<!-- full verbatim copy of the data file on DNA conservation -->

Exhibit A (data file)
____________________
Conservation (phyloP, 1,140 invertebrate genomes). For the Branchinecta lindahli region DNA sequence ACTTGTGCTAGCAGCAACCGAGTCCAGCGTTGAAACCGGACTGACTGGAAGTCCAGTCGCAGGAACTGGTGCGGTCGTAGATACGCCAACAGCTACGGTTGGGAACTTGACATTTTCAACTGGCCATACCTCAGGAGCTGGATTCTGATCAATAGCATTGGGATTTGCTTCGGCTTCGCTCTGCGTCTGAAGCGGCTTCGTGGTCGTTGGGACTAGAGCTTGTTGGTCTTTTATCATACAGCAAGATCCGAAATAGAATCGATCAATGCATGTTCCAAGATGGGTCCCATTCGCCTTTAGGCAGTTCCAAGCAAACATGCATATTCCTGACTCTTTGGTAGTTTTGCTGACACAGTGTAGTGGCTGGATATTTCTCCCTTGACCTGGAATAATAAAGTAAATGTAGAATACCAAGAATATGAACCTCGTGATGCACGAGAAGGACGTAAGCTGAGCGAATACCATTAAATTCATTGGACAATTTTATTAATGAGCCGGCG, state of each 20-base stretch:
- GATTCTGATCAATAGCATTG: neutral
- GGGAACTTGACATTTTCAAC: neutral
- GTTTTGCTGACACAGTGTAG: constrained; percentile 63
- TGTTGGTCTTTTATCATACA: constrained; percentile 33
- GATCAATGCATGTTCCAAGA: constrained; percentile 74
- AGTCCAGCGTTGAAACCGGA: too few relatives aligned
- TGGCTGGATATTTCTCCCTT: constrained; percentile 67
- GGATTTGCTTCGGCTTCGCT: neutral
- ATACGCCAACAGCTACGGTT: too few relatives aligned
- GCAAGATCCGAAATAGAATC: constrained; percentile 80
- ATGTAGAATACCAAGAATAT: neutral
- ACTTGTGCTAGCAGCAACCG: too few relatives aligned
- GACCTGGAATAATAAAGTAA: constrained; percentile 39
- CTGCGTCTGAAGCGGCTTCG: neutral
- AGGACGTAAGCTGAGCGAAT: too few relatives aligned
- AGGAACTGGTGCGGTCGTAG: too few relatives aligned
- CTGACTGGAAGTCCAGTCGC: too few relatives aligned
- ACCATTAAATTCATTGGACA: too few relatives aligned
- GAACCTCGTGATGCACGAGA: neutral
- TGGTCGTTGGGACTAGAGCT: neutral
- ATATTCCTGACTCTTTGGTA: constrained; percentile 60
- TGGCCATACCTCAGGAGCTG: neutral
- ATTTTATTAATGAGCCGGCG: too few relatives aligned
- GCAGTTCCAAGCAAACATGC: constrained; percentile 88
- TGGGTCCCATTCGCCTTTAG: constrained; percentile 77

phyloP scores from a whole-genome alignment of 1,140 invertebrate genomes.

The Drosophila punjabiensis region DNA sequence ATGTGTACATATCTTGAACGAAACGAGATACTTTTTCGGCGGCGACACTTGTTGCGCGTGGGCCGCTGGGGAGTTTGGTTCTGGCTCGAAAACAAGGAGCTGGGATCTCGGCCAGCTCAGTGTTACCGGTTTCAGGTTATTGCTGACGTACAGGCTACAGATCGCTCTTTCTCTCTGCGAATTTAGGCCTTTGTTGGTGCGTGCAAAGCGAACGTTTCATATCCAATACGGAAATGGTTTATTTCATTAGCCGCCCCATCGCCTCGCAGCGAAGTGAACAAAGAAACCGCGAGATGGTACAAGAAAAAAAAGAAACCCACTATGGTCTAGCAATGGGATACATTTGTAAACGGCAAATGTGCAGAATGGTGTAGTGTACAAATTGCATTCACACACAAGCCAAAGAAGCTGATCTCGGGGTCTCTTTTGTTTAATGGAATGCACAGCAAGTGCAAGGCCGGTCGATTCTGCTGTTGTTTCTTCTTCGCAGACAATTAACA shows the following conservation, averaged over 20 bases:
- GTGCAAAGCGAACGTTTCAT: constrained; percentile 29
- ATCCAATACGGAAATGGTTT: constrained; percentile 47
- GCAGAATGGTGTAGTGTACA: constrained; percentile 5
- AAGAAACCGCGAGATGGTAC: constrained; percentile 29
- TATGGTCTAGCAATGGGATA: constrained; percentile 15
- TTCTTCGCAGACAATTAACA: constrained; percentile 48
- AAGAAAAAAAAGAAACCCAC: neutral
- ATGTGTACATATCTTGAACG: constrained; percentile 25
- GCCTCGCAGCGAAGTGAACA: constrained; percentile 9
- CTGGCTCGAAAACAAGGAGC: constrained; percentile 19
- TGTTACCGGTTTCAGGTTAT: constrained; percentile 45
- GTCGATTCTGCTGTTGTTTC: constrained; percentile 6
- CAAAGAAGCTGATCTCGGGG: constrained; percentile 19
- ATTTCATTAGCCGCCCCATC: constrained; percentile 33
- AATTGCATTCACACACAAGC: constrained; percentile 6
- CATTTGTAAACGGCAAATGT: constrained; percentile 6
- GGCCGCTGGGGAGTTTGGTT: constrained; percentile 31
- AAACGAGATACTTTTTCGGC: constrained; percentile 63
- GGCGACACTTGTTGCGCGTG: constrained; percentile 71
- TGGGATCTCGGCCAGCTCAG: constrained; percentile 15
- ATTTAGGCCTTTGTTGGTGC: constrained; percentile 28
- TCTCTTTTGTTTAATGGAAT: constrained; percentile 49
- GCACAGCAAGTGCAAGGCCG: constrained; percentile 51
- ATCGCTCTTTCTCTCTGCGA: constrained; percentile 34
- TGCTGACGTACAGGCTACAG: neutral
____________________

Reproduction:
Conservation (phyloP, 1,140 invertebrate genomes). For the Branchinecta lindahli region DNA sequence ACTTGTGCTAGCAGCAACCGAGTCCAGCGTTGAAACCGGACTGACTGGAAGTCCAGTCGCAGGAACTGGTGCGGTCGTAGATACGCCAACAGCTACGGTTGGGAACTTGACATTTTCAACTGGCCATACCTCAGGAGCTGGATTCTGATCAATAGCATTGGGATTTGCTTCGGCTTCGCTCTGCGTCTGAAGCGGCTTCGTGGTCGTTGGGACTAGAGCTTGTTGGTCTTTTATCATACAGCAAGATCCGAAATAGAATCGATCAATGCATGTTCCAAGATGGGTCCCATTCGCCTTTAGGCAGTTCCAAGCAAACATGCATATTCCTGACTCTTTGGTAGTTTTGCTGACACAGTGTAGTGGCTGGATATTTCTCCCTTGACCTGGAATAATAAAGTAAATGTAGAATACCAAGAATATGAACCTCGTGATGCACGAGAAGGACGTAAGCTGAGCGAATACCATTAAATTCATTGGACAATTTTATTAATGAGCCGGCG, state of each 20-base stretch:
- GATTCTGATCAATAGCATTG: neutral
- GGGAACTTGACATTTTCAAC: neutral
- GTTTTGCTGACACAGTGTAG: constrained; percentile 63
- TGTTGGTCTTTTATCATACA: constrained; percentile 33
- GATCAATGCATGTTCCAAGA: constrained; percentile 74
- AGTCCAGCGTTGAAACCGGA: too few relatives aligned
- TGGCTGGATATTTCTCCCTT: constrained; percentile 67
- GGATTTGCTTCGGCTTCGCT: neutral
- ATACGCCAACAGCTACGGTT: too few relatives aligned
- GCAAGATCCGAAATAGAATC: constrained; percentile 80
- ATGTAGAATACCAAGAATAT: neutral
- ACTTGTGCTAGCAGCAACCG: too few relatives aligned
- GACCTGGAATAATAAAGTAA: constrained; percentile 39
- CTGCGTCTGAAGCGGCTTCG: neutral
- AGGACGTAAGCTGAGCGAAT: too few relatives aligned
- AGGAACTGGTGCGGTCGTAG: too few relatives aligned
- CTGACTGGAAGTCCAGTCGC: too few relatives aligned
- ACCATTAAATTCATTGGACA: too few relatives aligned
- GAACCTCGTGATGCACGAGA: neutral
- TGGTCGTTGGGACTAGAGCT: neutral
- ATATTCCTGACTCTTTGGTA: constrained; percentile 60
- TGGCCATACCTCAGGAGCTG: neutral
- ATTTTATTAATGAGCCGGCG: too few relatives aligned
- GCAGTTCCAAGCAAACATGC: constrained; percentile 88
- TGGGTCCCATTCGCCTTTAG: constrained; percentile 77

phyloP scores from a whole-genome alignment of 1,140 invertebrate genomes.

The Drosophila punjabiensis region DNA sequence ATGTGTACATATCTTGAACGAAACGAGATACTTTTTCGGCGGCGACACTTGTTGCGCGTGGGCCGCTGGGGAGTTTGGTTCTGGCTCGAAAACAAGGAGCTGGGATCTCGGCCAGCTCAGTGTTACCGGTTTCAGGTTATTGCTGACGTACAGGCTACAGATCGCTCTTTCTCTCTGCGAATTTAGGCCTTTGTTGGTGCGTGCAAAGCGAACGTTTCATATCCAATACGGAAATGGTTTATTTCATTAGCCGCCCCATCGCCTCGCAGCGAAGTGAACAAAGAAACCGCGAGATGGTACAAGAAAAAAAAGAAACCCACTATGGTCTAGCAATGGGATACATTTGTAAACGGCAAATGTGCAGAATGGTGTAGTGTACAAATTGCATTCACACACAAGCCAAAGAAGCTGATCTCGGGGTCTCTTTTGTTTAATGGAATGCACAGCAAGTGCAAGGCCGGTCGATTCTGCTGTTGTTTCTTCTTCGCAGACAATTAACA shows the following conservation, averaged over 20 bases:
- GTGCAAAGCGAACGTTTCAT: constrained; percentile 29
- ATCCAATACGGAAATGGTTT: constrained; percentile 47
- GCAGAATGGTGTAGTGTACA: constrained; percentile 5
- AAGAAACCGCGAGATGGTAC: constrained; percentile 29
- TATGGTCTAGCAATGGGATA: constrained; percentile 15
- TTCTTCGCAGACAATTAACA: constrained; percentile 48
- AAGAAAAAAAAGAAACCCAC: neutral
- ATGTGTACATATCTTGAACG: constrained; percentile 25
- GCCTCGCAGCGAAGTGAACA: constrained; percentile 9
- CTGGCTCGAAAACAAGGAGC: constrained; percentile 19
- TGTTACCGGTTTCAGGTTAT: constrained; percentile 45
- GTCGATTCTGCTGTTGTTTC: constrained; percentile 6
- CAAAGAAGCTGATCTCGGGG: constrained; percentile 19
- ATTTCATTAGCCGCCCCATC: constrained; percentile 33
- AATTGCATTCACACACAAGC: constrained; percentile 6
- CATTTGTAAACGGCAAATGT: constrained; percentile 6
- GGCCGCTGGGGAGTTTGGTT: constrained; percentile 31
- AAACGAGATACTTTTTCGGC: constrained; percentile 63
- GGCGACACTTGTTGCGCGTG: constrained; percentile 71
- TGGGATCTCGGCCAGCTCAG: constrained; percentile 15
- ATTTAGGCCTTTGTTGGTGC: constrained; percentile 28
- TCTCTTTTGTTTAATGGAAT: constrained; percentile 49
- GCACAGCAAGTGCAAGGCCG: constrained; percentile 51
- ATCGCTCTTTCTCTCTGCGA: constrained; percentile 34
- TGCTGACGTACAGGCTACAG: neutral